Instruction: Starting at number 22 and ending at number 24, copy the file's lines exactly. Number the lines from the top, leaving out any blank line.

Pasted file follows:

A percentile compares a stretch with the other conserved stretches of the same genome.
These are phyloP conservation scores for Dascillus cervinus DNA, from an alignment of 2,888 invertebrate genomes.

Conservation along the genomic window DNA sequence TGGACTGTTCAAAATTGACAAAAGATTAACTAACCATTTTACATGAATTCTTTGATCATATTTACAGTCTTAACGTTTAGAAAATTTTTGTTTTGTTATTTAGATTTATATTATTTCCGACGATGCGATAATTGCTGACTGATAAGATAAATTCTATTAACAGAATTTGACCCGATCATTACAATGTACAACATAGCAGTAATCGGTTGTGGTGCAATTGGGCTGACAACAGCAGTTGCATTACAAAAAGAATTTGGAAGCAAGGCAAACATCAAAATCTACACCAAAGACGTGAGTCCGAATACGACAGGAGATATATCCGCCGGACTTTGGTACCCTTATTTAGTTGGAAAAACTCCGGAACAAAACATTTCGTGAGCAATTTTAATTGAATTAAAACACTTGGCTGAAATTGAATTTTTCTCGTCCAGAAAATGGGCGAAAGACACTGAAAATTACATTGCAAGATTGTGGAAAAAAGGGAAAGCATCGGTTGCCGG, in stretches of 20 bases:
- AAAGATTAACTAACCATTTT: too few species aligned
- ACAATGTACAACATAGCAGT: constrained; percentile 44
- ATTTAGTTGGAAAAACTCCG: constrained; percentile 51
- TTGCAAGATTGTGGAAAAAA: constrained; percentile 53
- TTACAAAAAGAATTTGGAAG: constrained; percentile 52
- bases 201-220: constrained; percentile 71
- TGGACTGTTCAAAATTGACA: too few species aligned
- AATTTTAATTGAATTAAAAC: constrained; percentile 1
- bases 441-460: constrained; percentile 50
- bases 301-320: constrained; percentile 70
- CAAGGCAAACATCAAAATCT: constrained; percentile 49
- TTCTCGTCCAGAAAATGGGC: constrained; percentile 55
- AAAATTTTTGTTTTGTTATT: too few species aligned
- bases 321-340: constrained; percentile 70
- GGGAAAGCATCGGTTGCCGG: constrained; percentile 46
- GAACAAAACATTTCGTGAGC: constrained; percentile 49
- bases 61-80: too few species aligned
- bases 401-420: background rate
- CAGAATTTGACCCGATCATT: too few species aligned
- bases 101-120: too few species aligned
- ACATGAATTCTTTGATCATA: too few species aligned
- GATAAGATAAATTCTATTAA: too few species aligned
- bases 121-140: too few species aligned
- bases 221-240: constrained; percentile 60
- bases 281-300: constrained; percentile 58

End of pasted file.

- CAGAATTTGACCCGATCATT: too few species aligned
- bases 101-120: too few species aligned
- ACATGAATTCTTTGATCATA: too few species aligned